Some of our most useful plants in the summer garden are tender perennials. Many of them provide abundant color for a long period of time but unfortunately they die when cold weather comes. Examples are impatiens, coleus, petunia, and the common geranium (Pelargonium). If they die after one season, you ask, how can they be considered a perennial? A perennial is supposed to come back year after year; annuals die after one season, and biennials die after completing their life cycle in two years or seasons. So, what is a tender perennial?
The key to understanding tender perennials is the word tender. In a botanical context the tender means that the plant is sensitive to cold temperatures. A tender perennial will live year after year in warm climates but will die in a cold climate. Notice that no specific temperature has been mentioned; that is because the temperature can vary. The common geranium grows year round in my Southern California yard, but dies in the winter in North Carolina, so for me in North Carolina it is a tender perennial. Lantana is a tender perennial in the Piedmont of North Carolina but is perennial on coastal North Carolina. In other words, the word ‘tender” tells you that in some areas it will not live through the cold but would do so in warmer temperatures. You would have to look up the hardiness of the plant to know where or where not a plant would be truly perennial. Check the tags when you buy your plants; hardiness zones or minimum temperature will usually be given. Sometimes the tag will say “treat as an annual” and this usually means it is a tender perennial.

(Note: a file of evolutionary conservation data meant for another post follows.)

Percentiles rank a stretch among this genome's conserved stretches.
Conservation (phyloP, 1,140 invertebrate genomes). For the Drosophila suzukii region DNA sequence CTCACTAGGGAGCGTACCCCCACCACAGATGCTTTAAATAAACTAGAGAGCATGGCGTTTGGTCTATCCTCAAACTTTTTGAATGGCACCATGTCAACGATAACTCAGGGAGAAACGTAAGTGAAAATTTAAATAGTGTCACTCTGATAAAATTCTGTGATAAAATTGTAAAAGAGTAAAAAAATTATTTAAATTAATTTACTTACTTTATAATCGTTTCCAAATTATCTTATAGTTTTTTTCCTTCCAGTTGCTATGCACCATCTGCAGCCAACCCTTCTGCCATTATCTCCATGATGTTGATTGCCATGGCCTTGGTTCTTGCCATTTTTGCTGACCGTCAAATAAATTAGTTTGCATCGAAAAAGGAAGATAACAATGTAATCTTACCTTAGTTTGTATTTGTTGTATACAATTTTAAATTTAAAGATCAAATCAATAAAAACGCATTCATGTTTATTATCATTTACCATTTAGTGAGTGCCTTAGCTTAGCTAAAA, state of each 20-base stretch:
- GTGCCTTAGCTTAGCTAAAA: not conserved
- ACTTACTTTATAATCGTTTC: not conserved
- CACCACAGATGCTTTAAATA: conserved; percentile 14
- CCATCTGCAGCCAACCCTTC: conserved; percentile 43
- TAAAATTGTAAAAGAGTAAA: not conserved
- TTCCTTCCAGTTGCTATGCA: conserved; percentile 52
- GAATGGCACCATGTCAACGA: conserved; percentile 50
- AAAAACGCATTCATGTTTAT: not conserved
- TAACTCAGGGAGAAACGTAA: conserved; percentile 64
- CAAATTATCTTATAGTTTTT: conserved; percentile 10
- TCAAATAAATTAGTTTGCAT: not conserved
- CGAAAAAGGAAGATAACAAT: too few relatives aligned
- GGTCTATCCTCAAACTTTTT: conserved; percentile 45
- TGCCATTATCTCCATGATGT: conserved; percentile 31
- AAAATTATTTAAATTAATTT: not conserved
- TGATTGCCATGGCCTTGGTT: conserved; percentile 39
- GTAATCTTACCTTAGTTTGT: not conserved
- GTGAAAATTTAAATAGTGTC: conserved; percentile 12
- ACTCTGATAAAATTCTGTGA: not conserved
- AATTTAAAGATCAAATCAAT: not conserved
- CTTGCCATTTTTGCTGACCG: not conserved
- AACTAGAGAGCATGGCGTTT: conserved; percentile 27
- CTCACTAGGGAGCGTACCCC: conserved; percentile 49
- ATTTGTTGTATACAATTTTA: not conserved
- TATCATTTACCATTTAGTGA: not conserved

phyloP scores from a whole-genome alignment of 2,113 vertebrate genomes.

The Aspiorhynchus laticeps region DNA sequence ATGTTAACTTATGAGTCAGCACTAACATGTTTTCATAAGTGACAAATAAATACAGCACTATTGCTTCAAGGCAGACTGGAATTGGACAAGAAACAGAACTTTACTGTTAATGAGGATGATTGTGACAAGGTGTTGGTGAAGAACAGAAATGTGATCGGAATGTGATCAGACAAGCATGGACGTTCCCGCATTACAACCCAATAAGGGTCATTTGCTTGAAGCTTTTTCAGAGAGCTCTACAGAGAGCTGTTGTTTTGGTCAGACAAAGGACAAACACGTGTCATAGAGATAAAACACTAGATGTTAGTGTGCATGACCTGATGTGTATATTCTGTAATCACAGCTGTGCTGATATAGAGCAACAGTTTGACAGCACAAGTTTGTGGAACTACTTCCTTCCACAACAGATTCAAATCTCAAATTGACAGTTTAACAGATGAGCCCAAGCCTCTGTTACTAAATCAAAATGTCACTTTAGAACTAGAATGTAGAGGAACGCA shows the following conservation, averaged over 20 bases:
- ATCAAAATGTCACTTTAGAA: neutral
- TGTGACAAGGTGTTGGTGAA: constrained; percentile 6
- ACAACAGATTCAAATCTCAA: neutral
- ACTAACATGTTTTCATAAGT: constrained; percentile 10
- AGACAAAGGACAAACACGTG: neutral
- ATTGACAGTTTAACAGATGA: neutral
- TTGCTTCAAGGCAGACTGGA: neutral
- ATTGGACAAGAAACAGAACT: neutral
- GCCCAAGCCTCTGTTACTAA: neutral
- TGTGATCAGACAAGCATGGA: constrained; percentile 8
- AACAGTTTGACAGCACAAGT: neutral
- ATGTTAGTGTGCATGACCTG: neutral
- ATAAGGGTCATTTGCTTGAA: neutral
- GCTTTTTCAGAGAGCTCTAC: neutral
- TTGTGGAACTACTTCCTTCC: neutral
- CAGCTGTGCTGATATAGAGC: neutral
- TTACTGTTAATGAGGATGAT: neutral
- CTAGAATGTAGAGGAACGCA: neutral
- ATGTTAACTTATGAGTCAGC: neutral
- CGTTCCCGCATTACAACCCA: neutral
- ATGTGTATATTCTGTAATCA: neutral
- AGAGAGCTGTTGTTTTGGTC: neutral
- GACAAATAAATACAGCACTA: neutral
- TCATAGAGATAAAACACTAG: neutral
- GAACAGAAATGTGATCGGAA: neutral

How is this information significant? Tender perennials can be brought indoors in areas where winters are too cold for them. Geraniums, coleus, impatiens, and wax begonia winter well indoors and can be put back outside when temperatures warm up. They make nice container plants so bringing them indoors can be a plus. You can save money and enjoy winter blooms at the same time and be ready to go with mature plants in the spring,
Some tender perennials have bulbs or bulb like structures that can be lifted, stored for the winter, and then replanted. Gladiolia, caladium, tuberous begonia, calla lily, and dahlia are examples. They take a little extra work, but they are worth the effort.